But now, O Lord, you are our Father;
we are the clay, and you are our potter;
we are all the work of your hand. – Isaiah 64:7
Becky and I are celebrating graduations this month. On Saturday our son Christopher will receive his Master of Divinity degree from Gordon Conwell Seminary near Boston, and then on Monday our daughter Katharine’s Master of Fine Arts thesis project will receive final review at Academy of Art University in San Francisco. As a distant learner, she will not walk in a commencement ceremony, but by the end of the month the two masters will be done with academics and beginning next legs of their journeys. For Christopher that means a pastoral internship at a large Evangelical Presbyterian Church in the Midwest – can’t say exactly where quite yet. For Katharine it means continuing as an adjunct professor at Hillsdale College, but with new possibilities to explore with the MFA in hand.
We are proud parents, and absolutely proud of Katharine’s and Christopher’s accomplishments. We’re so thankful for Katharine’s husband Ryan’s and Christopher’s wife Katie’s amazing love and support as Katharine and Christopher hacked their ways through some pretty dense academic and work load thickets.
The painting of the potter in the header of this post is part of Katharine’s thesis project. According to the prophet Isaiah, Katharine and Christopher are among our Potter’s projects. Maybe I should ask Christopher for a Hebrew exegesis of the passage – a joint project of the masters in service of the Master.
Proud parents, we celebrate our children’s accomplishments. Thankful parents, we celebrate an incredibly supportive husband and wife. Hopeful parents, we watch and wait as the Potter continues to mold the clay into a work of art, a thing of beauty, a vessel for his love and grace.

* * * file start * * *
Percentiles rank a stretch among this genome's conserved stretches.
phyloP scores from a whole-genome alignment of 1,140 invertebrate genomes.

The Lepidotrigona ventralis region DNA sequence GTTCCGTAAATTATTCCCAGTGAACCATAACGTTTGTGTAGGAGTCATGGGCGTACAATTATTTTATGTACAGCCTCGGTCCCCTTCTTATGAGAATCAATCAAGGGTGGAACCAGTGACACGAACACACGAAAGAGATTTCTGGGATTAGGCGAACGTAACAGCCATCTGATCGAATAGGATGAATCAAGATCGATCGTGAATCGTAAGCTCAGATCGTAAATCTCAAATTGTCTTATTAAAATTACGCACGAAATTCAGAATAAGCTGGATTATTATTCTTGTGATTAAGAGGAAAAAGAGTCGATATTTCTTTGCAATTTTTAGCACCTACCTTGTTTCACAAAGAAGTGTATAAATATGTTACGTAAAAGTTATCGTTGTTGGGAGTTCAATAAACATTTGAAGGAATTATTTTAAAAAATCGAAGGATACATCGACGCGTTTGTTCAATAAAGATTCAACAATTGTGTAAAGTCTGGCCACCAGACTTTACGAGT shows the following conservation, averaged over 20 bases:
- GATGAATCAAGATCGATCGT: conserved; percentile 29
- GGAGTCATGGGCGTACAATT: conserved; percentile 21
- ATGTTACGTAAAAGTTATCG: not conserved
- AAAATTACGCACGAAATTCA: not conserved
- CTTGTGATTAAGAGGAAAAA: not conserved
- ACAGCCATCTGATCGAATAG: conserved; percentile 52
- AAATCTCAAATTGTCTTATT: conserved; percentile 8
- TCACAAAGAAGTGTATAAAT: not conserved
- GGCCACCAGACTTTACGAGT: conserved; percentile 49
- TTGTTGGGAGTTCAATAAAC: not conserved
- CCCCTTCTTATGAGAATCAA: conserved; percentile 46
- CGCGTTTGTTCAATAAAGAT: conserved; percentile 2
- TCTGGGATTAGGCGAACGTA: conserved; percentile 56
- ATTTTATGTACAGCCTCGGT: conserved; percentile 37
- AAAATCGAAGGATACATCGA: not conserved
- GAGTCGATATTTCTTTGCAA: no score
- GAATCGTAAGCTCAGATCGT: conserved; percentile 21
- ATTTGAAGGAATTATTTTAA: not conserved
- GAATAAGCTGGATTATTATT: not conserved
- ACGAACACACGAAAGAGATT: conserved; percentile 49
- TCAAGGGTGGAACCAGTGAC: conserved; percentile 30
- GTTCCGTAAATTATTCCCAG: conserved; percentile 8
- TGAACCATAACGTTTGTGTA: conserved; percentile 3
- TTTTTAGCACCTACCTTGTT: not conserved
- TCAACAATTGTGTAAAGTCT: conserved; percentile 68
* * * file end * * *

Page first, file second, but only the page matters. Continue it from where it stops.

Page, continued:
The reminder that a commencement marks a beginning and not an end is a graduation season cliché. And it is true. The Master of Fine Arts and Master of Divinities degrees we celebrate this spring do not come with employment guarantees or a GPS app marking every turn on the long journey to retirement. They are tools to put in a knapsack – brushes to place a painter’s kit – to be used along the way.
By Isaiah’s image, in this spring of 2017, we are able to see a little more detail in the potter’s project, but there is much more yet to see as the vessels keep on taking shape, handles attached, spouts added. And yes, in time, firing to bring strength and beauty.
Master’s degree in hand, Katharine and Christopher, must allow the potter his time and his plan as they become the artist and the pastor, the wife and the husband, the mother and the father, the daughter and the son, the sister and the brother, the friends and the colleagues, he intends them to be.
What joy to watch the Potter work. Beyond the parents’ pride, we rest with a deep gratitude that God has been, is, and will be molding the works of his hands into objects that reflect the potter’s love of beauty and of grace.